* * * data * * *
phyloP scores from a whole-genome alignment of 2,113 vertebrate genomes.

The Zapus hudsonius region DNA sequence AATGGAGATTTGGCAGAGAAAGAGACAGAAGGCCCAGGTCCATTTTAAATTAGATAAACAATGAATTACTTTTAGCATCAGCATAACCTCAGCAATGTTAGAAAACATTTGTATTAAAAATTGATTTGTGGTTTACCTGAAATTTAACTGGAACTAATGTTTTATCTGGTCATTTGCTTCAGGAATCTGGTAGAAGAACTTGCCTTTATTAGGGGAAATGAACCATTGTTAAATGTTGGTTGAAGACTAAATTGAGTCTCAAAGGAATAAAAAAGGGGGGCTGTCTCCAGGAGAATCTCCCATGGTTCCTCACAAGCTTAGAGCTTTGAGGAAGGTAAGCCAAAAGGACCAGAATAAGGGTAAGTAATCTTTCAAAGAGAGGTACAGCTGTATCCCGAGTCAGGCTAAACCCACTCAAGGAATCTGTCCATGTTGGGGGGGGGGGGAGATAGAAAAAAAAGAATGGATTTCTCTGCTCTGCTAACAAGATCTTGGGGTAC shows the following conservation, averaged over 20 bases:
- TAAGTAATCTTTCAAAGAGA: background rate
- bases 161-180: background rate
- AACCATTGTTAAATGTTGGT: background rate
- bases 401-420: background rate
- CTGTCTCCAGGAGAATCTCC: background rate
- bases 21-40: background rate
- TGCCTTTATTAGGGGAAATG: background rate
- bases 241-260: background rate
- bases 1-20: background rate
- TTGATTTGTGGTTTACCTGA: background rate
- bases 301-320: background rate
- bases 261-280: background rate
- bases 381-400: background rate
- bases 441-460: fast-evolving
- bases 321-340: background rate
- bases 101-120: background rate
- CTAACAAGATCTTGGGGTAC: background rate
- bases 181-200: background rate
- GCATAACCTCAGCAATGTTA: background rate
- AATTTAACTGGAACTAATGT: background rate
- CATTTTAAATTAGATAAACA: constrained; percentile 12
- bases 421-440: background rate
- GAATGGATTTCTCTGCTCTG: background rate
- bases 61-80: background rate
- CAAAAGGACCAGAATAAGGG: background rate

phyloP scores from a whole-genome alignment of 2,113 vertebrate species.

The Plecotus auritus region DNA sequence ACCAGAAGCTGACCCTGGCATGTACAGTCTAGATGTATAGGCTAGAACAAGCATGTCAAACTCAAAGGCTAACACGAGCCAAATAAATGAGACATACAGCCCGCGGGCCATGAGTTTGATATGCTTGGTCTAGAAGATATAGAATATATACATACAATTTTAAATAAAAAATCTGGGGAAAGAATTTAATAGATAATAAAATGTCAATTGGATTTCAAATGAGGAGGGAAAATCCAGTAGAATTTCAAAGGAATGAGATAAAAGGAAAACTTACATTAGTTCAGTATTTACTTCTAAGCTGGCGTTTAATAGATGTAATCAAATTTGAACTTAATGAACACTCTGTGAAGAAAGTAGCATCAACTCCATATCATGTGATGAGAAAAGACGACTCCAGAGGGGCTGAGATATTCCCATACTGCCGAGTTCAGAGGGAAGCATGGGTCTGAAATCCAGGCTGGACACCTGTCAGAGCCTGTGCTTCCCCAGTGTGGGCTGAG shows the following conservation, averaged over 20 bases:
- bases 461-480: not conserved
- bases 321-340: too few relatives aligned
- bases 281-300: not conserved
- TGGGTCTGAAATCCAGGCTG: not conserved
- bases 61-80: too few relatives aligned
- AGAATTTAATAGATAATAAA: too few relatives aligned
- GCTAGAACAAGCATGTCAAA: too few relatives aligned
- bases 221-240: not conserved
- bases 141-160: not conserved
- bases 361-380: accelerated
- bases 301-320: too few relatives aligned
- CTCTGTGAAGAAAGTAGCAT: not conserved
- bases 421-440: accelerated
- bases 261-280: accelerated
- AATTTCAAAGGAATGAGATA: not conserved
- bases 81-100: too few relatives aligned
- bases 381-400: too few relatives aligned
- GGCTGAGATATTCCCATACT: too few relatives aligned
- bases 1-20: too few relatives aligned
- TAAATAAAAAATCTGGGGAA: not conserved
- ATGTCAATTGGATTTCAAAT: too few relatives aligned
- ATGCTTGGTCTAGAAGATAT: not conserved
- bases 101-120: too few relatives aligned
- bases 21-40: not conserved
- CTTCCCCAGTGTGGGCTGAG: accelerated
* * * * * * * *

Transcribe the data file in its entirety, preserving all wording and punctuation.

phyloP scores from a whole-genome alignment of 2,113 vertebrate genomes.

The Zapus hudsonius region DNA sequence AATGGAGATTTGGCAGAGAAAGAGACAGAAGGCCCAGGTCCATTTTAAATTAGATAAACAATGAATTACTTTTAGCATCAGCATAACCTCAGCAATGTTAGAAAACATTTGTATTAAAAATTGATTTGTGGTTTACCTGAAATTTAACTGGAACTAATGTTTTATCTGGTCATTTGCTTCAGGAATCTGGTAGAAGAACTTGCCTTTATTAGGGGAAATGAACCATTGTTAAATGTTGGTTGAAGACTAAATTGAGTCTCAAAGGAATAAAAAAGGGGGGCTGTCTCCAGGAGAATCTCCCATGGTTCCTCACAAGCTTAGAGCTTTGAGGAAGGTAAGCCAAAAGGACCAGAATAAGGGTAAGTAATCTTTCAAAGAGAGGTACAGCTGTATCCCGAGTCAGGCTAAACCCACTCAAGGAATCTGTCCATGTTGGGGGGGGGGGGAGATAGAAAAAAAAGAATGGATTTCTCTGCTCTGCTAACAAGATCTTGGGGTAC shows the following conservation, averaged over 20 bases:
- TAAGTAATCTTTCAAAGAGA: background rate
- bases 161-180: background rate
- AACCATTGTTAAATGTTGGT: background rate
- bases 401-420: background rate
- CTGTCTCCAGGAGAATCTCC: background rate
- bases 21-40: background rate
- TGCCTTTATTAGGGGAAATG: background rate
- bases 241-260: background rate
- bases 1-20: background rate
- TTGATTTGTGGTTTACCTGA: background rate
- bases 301-320: background rate
- bases 261-280: background rate
- bases 381-400: background rate
- bases 441-460: fast-evolving
- bases 321-340: background rate
- bases 101-120: background rate
- CTAACAAGATCTTGGGGTAC: background rate
- bases 181-200: background rate
- GCATAACCTCAGCAATGTTA: background rate
- AATTTAACTGGAACTAATGT: background rate
- CATTTTAAATTAGATAAACA: constrained; percentile 12
- bases 421-440: background rate
- GAATGGATTTCTCTGCTCTG: background rate
- bases 61-80: background rate
- CAAAAGGACCAGAATAAGGG: background rate

phyloP scores from a whole-genome alignment of 2,113 vertebrate species.

The Plecotus auritus region DNA sequence ACCAGAAGCTGACCCTGGCATGTACAGTCTAGATGTATAGGCTAGAACAAGCATGTCAAACTCAAAGGCTAACACGAGCCAAATAAATGAGACATACAGCCCGCGGGCCATGAGTTTGATATGCTTGGTCTAGAAGATATAGAATATATACATACAATTTTAAATAAAAAATCTGGGGAAAGAATTTAATAGATAATAAAATGTCAATTGGATTTCAAATGAGGAGGGAAAATCCAGTAGAATTTCAAAGGAATGAGATAAAAGGAAAACTTACATTAGTTCAGTATTTACTTCTAAGCTGGCGTTTAATAGATGTAATCAAATTTGAACTTAATGAACACTCTGTGAAGAAAGTAGCATCAACTCCATATCATGTGATGAGAAAAGACGACTCCAGAGGGGCTGAGATATTCCCATACTGCCGAGTTCAGAGGGAAGCATGGGTCTGAAATCCAGGCTGGACACCTGTCAGAGCCTGTGCTTCCCCAGTGTGGGCTGAG shows the following conservation, averaged over 20 bases:
- bases 461-480: not conserved
- bases 321-340: too few relatives aligned
- bases 281-300: not conserved
- TGGGTCTGAAATCCAGGCTG: not conserved
- bases 61-80: too few relatives aligned
- AGAATTTAATAGATAATAAA: too few relatives aligned
- GCTAGAACAAGCATGTCAAA: too few relatives aligned
- bases 221-240: not conserved
- bases 141-160: not conserved
- bases 361-380: accelerated
- bases 301-320: too few relatives aligned
- CTCTGTGAAGAAAGTAGCAT: not conserved
- bases 421-440: accelerated
- bases 261-280: accelerated
- AATTTCAAAGGAATGAGATA: not conserved
- bases 81-100: too few relatives aligned
- bases 381-400: too few relatives aligned
- GGCTGAGATATTCCCATACT: too few relatives aligned
- bases 1-20: too few relatives aligned
- TAAATAAAAAATCTGGGGAA: not conserved
- ATGTCAATTGGATTTCAAAT: too few relatives aligned
- ATGCTTGGTCTAGAAGATAT: not conserved
- bases 101-120: too few relatives aligned
- bases 21-40: not conserved
- CTTCCCCAGTGTGGGCTGAG: accelerated